It should be understood that I am not really a fan of Jim Carrey. I have enjoyed him in some films and thought he was funny in his early years when he was on a sit-com… In this movie he acts like one of those inept people on the infomercials that can’t do some simple domestic act so they need this specialized product to make life easier (like flip a pancake). I know it is slapstick and that appeals to some people more than it does to me, but it just did not fit, like in the infomercials. They did not use such humor excessively and that saves the movie. There were other forms of light-hearted parts that were supposed to be funny and some did chuckle at. Although generally I felt that the Carrey type humor was just thrown in there overdone and to me not well done, just to get a laugh. The theater was completely full and many were laughing all throughout the movie. The main review above is well done and others comments as well. The scene with the family washing in someones sprinklers got a few chuckles, not the laughs other parts got, but to me they did not lead into it well. …Personaly, some parts were light-hearted but not funny.

The writing directing part is mediocre in my opinion. They did not work very hard to make it all flow together well. You have to concede some ideas. For me, the plot has to be stronger if it is going to rely so much on slapstick, and it just was not there. At one point Carrey (Dick) is trying to rob a store and unexplicably can’t or does not talk but makes a noise like his toungue is stuck to the roof of his mouth while poorly attempting to get his gun out of the his pocket. Yes, that can be slapstick, but here it seemed dumb and relying on it too much. You just had to give too much. I guess we are supposed to think he is too scared to talk? Maybe, and that makes sense, but even if that was supposed to be assumed it just did not work.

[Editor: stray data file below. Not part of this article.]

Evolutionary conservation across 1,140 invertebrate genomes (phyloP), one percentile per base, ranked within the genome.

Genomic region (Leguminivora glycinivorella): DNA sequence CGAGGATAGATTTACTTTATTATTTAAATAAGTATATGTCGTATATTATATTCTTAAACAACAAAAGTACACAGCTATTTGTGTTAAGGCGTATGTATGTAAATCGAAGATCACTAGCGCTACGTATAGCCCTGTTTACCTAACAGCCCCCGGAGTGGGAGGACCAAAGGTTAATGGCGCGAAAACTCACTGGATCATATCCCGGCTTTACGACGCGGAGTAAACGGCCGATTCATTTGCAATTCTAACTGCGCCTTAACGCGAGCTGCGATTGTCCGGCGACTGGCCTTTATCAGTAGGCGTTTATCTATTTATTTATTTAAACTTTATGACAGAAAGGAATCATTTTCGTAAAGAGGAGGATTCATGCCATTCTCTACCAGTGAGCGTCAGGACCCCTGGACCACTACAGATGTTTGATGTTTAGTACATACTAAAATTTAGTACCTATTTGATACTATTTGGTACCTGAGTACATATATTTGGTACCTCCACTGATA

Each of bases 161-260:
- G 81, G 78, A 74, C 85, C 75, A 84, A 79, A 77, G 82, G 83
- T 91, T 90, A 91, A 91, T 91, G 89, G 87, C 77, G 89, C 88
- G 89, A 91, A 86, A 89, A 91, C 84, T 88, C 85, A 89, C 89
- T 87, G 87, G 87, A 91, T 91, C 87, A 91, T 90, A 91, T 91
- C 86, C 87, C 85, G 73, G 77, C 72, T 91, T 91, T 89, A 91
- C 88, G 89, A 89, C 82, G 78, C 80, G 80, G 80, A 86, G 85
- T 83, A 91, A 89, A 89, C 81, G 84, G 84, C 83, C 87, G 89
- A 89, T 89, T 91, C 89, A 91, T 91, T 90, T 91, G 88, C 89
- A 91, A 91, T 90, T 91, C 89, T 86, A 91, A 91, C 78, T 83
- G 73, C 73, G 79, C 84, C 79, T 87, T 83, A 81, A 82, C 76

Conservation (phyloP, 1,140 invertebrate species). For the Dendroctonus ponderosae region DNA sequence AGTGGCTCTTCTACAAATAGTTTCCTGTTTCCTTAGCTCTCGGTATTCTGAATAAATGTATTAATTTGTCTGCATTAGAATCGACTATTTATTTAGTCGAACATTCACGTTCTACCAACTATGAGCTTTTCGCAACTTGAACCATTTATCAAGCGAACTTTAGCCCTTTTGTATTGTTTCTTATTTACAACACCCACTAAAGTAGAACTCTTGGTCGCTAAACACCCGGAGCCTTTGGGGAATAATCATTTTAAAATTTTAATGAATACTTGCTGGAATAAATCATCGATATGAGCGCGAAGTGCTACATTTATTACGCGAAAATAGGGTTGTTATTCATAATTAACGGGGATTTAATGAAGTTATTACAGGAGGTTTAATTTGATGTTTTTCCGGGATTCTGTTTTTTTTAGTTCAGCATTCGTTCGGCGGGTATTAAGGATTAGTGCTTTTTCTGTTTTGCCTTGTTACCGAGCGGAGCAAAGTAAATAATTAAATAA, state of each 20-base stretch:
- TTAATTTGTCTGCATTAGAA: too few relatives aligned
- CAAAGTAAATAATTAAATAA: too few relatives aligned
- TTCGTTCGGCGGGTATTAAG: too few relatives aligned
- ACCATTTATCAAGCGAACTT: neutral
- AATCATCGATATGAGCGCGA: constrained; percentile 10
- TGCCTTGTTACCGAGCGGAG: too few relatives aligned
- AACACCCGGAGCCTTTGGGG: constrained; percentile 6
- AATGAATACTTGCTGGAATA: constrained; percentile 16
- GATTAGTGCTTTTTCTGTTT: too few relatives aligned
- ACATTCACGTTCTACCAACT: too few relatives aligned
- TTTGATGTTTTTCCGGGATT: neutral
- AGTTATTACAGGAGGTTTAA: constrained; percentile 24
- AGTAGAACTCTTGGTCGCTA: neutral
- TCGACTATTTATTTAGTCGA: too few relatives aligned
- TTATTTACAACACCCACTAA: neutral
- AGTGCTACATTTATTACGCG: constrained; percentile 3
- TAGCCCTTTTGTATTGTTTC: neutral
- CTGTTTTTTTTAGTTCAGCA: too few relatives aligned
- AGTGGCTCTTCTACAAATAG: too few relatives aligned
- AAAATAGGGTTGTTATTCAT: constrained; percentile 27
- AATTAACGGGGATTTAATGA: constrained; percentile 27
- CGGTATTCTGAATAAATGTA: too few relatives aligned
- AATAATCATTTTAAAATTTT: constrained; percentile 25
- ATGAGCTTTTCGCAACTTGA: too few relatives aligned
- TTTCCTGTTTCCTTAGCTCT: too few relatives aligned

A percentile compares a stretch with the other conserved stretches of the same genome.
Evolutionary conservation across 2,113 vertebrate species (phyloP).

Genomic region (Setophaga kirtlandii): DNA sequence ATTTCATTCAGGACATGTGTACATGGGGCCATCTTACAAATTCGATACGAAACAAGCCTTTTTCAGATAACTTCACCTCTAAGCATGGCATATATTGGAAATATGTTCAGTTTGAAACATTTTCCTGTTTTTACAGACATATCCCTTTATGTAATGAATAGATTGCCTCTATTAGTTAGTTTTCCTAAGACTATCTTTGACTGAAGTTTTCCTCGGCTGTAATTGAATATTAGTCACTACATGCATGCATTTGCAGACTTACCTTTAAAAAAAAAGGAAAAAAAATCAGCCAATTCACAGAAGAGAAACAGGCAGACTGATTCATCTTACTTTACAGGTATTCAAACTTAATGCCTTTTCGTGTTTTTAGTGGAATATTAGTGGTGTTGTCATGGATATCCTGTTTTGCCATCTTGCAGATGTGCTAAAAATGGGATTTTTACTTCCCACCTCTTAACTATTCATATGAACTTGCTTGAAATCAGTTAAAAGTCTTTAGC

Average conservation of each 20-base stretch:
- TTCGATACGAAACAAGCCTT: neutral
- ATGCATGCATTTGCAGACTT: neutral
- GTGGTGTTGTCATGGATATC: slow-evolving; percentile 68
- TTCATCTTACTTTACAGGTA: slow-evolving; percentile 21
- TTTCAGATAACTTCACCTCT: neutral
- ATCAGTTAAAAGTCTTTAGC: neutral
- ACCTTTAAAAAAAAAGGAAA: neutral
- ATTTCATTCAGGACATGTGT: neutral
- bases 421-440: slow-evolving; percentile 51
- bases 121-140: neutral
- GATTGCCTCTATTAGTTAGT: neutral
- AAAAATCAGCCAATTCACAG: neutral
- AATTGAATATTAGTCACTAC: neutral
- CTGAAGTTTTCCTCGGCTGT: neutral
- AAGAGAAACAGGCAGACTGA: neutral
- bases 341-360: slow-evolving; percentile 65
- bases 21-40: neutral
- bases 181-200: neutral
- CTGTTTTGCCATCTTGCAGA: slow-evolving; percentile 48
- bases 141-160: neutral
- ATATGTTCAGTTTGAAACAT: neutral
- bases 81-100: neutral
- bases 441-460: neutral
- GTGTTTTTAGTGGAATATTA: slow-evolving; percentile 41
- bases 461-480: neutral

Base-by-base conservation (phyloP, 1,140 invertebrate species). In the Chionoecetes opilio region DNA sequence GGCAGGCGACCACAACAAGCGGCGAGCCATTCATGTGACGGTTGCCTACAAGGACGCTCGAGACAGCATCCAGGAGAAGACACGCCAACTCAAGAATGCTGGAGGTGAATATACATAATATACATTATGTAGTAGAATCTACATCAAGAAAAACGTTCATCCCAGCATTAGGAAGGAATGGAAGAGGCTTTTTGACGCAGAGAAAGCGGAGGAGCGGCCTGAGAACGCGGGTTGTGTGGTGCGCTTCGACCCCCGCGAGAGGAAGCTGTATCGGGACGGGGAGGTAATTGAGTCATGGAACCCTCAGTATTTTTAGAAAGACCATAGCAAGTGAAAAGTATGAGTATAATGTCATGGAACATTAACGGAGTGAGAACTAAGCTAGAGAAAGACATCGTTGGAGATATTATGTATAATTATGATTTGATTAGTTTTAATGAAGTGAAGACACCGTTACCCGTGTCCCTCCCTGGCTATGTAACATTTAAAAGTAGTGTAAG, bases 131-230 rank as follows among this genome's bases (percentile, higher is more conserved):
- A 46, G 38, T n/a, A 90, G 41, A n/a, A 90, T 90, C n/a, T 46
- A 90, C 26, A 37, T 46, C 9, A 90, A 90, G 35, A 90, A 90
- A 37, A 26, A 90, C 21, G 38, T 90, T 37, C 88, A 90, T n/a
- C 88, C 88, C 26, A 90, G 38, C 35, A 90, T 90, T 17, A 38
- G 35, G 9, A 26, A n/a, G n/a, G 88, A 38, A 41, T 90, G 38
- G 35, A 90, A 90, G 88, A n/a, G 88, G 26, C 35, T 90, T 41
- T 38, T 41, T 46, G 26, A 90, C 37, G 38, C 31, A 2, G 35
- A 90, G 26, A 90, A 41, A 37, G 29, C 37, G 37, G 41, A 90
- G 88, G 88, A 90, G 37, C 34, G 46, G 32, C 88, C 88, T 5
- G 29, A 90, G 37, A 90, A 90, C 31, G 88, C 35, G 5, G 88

I don’t have money for movie tickets so when I do see one in the theater it needs to be good, so it feels like you get your money’s worth. This is the kind of movie I would rather rent on cheap night.

I am sure if you are a Carrey fan, and not so demanding as I, you will still get some enjoyment from this movie, as long as you don’t bring young children. Still there is no way this will go down as great movie making. I did not suffer watching it but did not feel it was worth the money. I will give it a 2 out of 5, perhaps it would have gotten higher by ½ or 1 point more, if it were rented instead.
My Ratings: Average / 2
—Dale, age 44
Neutral—Actually pretty funny, and I’m not even a fan of Jim Carey. There are a few implied sex scenes, but nothing shown. Two phrases of son of **** and one f-word. Crime is shown as a good last resort, and Carey robs stores and flashes a gun around a lot. All in all, probably harmless for older teens and adults, but not a good idea for little kids.
My Ratings: Offensive / 2
—Dana, age 20
Negative
Negative—It’s funny if you haven’t seen the trailers, because all the good funny scenes are shown already. Also, I don’t understand the moral behind the story when Dick and Jane broke one of the Ten Commandents: Thou shall not steal and didn’t get punished for it (e.g., go to Jail).
My Ratings: Average / 3
—Racy, age 25
Comments from young people